Rare condition not stopping Chargers Katie Rice


North Montgomery’s Katie Rice has battled juvenile arthritis ever since the 7th grade. That hasn’t stopped her from being a dominate force for the Chargers on the basketball court.


LINDEN — North Montgomery senior basketball player Katie Rice isn’t your typical athlete. Over the course of her four year career, injuries have forced Rice to miss almost half of her games. This season it was looking as if she’d finally break through the barrier and play in every game for the Chargers who were in the midst of one of their most successful seasons in a long time. However on Jan. 11 against Greencastle Rice suffered a concussion which forced her senior season to come to an end.


There’s been a reason for all of the injuries over the years for Rice, something that not many people know. Ever since 7th grade Rice has been dealing with juvenile rheumatoid arthritis (RA).


“It really starts to swell up my ankles, hips, wrists, fingers and back,” Rice said of RA. “It gets bad enough to where my feet will go completely numb at times. It prevents me from being as explosiveness and quickness out on the court more than anything.”


Despite dealing the RA her entire high school career, that hasn’t stopped Rice from wanting to be out on the court competing. She sees basketball as a way to forget about everything else and have fun with her teammates and coaches while playing the game she loves.


“Sports has always been a part of who I am,” she said. “When I’m out there on the court I forget about the RA and forget about the pain and how much I’ve been through. I’ve always joked with coach (Ryan Nuppnau) that when I’m on the bench, that’s when I start to feel the pain.”


Coach Nuppnau who has seen Rice go through all of the aches and pains over the last four years couldn’t say enough about the kind of player he’s had the opportunity to coach and be around. The term ‘special’ came up quite a bit as Nuppnau talked about the journey that Rice has been on.


“She’s just one of those players that come around once in a blue moon and reminds you of why you want to coach,” he said. “She’s been an inspiration for what she’s been through. It’s not just how talented she is skill wise, but her desire to play to play through so much pain. I have no idea what she’s going through but it has to be pretty painful and exhausting for her and most people would probably just give it up but not her.”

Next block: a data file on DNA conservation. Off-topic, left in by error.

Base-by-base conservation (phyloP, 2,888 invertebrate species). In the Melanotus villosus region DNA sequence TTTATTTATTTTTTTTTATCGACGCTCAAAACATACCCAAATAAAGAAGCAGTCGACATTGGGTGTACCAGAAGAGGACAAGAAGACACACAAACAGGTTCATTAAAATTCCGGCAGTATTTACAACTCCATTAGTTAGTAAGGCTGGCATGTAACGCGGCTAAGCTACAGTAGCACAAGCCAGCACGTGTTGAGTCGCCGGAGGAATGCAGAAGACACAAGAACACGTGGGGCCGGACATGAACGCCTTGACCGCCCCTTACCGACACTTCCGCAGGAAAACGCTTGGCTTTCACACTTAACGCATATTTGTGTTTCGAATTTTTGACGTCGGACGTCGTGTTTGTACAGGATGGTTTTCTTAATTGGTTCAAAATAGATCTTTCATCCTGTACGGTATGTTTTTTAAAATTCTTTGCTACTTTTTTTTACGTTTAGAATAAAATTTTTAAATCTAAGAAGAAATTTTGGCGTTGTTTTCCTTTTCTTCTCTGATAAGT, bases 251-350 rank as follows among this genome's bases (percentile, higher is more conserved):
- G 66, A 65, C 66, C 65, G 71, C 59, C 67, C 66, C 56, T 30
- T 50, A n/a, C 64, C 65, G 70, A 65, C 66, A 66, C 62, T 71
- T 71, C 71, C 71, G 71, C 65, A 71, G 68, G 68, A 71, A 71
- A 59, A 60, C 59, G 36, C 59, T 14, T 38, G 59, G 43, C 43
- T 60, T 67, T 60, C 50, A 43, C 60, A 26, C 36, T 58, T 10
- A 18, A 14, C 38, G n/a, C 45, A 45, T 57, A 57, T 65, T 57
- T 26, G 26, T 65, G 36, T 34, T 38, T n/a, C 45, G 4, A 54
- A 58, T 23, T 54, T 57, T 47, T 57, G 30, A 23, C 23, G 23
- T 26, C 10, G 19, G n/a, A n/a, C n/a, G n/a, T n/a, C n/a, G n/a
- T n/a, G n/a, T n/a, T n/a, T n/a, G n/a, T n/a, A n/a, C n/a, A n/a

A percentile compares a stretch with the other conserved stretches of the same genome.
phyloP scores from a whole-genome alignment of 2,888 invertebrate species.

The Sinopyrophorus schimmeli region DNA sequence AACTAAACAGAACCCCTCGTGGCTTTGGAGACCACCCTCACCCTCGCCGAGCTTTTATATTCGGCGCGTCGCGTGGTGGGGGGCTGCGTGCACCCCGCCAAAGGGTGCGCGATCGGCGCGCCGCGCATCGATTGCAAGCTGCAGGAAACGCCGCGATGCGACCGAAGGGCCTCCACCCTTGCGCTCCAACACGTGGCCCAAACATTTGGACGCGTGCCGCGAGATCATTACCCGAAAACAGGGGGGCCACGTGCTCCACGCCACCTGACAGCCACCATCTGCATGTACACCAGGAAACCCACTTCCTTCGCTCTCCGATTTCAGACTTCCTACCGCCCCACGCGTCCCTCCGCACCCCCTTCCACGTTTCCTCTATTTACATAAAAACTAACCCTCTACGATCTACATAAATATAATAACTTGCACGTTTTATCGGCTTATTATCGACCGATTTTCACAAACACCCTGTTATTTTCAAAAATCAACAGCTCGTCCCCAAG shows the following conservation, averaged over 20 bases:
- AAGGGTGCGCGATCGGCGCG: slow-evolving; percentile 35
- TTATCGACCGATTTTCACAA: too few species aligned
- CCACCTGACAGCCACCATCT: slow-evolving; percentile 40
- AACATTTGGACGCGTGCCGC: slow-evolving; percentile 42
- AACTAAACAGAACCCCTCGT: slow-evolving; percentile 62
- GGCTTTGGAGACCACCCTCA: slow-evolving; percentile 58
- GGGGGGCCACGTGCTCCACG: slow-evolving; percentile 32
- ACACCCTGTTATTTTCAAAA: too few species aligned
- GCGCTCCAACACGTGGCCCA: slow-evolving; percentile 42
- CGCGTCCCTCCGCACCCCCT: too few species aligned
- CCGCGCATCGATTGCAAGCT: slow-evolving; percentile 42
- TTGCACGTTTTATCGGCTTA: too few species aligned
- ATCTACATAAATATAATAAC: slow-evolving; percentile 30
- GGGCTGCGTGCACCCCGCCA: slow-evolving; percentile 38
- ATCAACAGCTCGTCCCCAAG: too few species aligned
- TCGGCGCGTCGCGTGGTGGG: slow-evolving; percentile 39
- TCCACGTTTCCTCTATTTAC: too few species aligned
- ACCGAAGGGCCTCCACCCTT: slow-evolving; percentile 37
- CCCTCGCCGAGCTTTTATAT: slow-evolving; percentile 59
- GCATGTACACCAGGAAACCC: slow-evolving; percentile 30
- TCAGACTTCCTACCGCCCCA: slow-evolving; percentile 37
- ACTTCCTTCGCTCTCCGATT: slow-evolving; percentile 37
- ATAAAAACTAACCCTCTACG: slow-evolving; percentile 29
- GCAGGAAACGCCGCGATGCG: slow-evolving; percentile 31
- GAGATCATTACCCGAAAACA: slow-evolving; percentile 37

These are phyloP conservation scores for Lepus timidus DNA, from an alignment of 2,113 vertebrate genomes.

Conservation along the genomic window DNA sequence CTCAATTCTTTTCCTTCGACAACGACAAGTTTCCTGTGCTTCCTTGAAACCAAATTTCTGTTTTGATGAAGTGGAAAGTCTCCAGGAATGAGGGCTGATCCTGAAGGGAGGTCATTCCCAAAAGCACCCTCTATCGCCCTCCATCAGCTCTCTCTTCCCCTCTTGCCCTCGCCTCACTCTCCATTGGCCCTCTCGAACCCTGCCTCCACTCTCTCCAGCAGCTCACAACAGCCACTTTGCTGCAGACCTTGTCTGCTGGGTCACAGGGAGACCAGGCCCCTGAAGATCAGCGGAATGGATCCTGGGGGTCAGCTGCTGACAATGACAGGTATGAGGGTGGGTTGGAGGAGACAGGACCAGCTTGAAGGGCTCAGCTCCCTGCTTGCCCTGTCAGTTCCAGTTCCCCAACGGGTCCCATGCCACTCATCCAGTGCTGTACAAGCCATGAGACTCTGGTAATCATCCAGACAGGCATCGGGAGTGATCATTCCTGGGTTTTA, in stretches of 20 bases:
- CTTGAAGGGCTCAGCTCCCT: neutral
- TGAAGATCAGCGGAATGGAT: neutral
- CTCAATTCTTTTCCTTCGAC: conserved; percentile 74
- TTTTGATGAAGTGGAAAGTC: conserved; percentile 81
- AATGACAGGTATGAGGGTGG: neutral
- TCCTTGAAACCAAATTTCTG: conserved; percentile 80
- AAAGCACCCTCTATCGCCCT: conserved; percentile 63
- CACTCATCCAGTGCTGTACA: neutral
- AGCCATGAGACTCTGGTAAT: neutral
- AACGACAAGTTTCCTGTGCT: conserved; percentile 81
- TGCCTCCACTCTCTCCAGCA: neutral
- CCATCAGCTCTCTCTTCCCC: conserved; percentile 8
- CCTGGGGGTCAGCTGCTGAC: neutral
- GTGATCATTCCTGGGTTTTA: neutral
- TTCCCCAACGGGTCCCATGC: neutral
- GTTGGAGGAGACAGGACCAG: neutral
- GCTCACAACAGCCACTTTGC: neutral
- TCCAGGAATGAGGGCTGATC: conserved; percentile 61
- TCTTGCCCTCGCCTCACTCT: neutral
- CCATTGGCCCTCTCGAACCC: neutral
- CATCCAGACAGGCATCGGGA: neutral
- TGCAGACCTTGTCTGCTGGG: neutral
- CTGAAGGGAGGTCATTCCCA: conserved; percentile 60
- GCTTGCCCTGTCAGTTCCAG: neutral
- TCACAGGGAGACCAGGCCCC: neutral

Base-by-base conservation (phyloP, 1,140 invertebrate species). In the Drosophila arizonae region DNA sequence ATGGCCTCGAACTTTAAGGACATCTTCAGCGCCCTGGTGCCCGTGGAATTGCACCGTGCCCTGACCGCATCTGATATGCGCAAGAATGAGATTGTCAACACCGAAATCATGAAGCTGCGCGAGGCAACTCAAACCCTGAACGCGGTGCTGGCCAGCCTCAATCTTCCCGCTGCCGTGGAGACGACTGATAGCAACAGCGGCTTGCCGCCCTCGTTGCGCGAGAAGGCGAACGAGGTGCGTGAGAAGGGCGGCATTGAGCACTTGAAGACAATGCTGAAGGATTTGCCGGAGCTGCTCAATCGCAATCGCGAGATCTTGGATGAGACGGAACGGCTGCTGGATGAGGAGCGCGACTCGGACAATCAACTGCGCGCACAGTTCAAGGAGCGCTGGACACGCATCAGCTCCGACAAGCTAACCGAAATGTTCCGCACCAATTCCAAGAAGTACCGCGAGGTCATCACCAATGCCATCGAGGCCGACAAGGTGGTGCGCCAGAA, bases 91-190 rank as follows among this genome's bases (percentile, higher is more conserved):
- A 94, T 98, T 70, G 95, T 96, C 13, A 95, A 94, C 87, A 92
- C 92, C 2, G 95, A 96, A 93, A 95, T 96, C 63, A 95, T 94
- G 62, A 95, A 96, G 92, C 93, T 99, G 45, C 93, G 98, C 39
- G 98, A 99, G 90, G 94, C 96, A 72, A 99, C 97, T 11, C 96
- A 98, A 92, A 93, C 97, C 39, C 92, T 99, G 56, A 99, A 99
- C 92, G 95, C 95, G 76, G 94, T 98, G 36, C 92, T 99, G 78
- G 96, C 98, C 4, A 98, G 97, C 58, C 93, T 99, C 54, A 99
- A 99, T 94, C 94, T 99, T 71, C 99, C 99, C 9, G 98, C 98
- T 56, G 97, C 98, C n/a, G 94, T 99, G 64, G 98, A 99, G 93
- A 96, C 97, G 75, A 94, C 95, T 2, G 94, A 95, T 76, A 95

This season before missing the final five games, Rice was putting together her best season for North Montgomery averaging 15 points and 10 rebounds per game. Throughout her career while battling the injuries and RA, Rice has never been alone and credits her strong support system for helping her get through it all.


“Isaac Hook (athletic trainer) and coach Nuppnau have always been there for me at every step of the way,” Rice said. “Nuppnau has always put my health first and with Isaac I can always come to him with anything and he’ll be able to treat me no matter what. My parents of course have always been very helpful along the way and they let me decided what I can and can’t handle. Odds are I have a lot left in me.”


The process of going having juvenile rheumatoid arthritis isn’t’ something a normal high school teenager is used to dealing with. The first Monday of every month, Rice makes the trip to Riley hospital in Indianapolis for a monthly infusion. An IV gets put into Rice’s hand and for a period of about 4-5 hours she waits while the medication makes its way through her veins.


“My freshman year was the worst just because I hadn’t found the right medication yet,” Rice said. “From when I first diagnosed in seventh grade I was getting injections every Friday and I hated it. I went through a lot and was too young at the time do go through it all in my opinion, but once again my support system was able to get me through it. That’s when I really felt at my lowest because I was also just entering high school and getting adjusted to playing varsity minutes was a big challenge for me.”


With all of that going on at the beginning of her high school career, Rice could’ve focused on her health alone, but she embraced the challenge and persevered through it all. Rice wanted Nuppnau and the rest of the coaching staff to be coached just like everyone else even though she was going through way more than most.


“She wanted us to coach her as if she was 100 percent healthy even though we knew she wasn’t most of the time,” Nuppnau said. “She wanted that push from us so that she could continue to get better and she thrived on that. We asked a lot of her and other coaches took notice of that also. What’s she’s proven is that she has that mental toughness and has taken opportunity of everything she’s had. You could see how much fun she was having on the court especially this season.”


The overall arching point that Rice wants people to know is that it ultimately comes down to the individual no matter what they may be going through. Whether that be a personal matter, an injury etc. you’re the ultimate person who decides if you can overcome whatever obstacle may be lying in your way.


“You have to decide if you can overcome and do whatever it is you want to accomplish,” she said. “You can be whatever you want to be as long you’re determined.”


Rice certainly has become the person she wants to be and hasn’t let her rare condition get in her way. Rice wanted to share her story with the public and spread some inspiration. Most would say she’s done just that.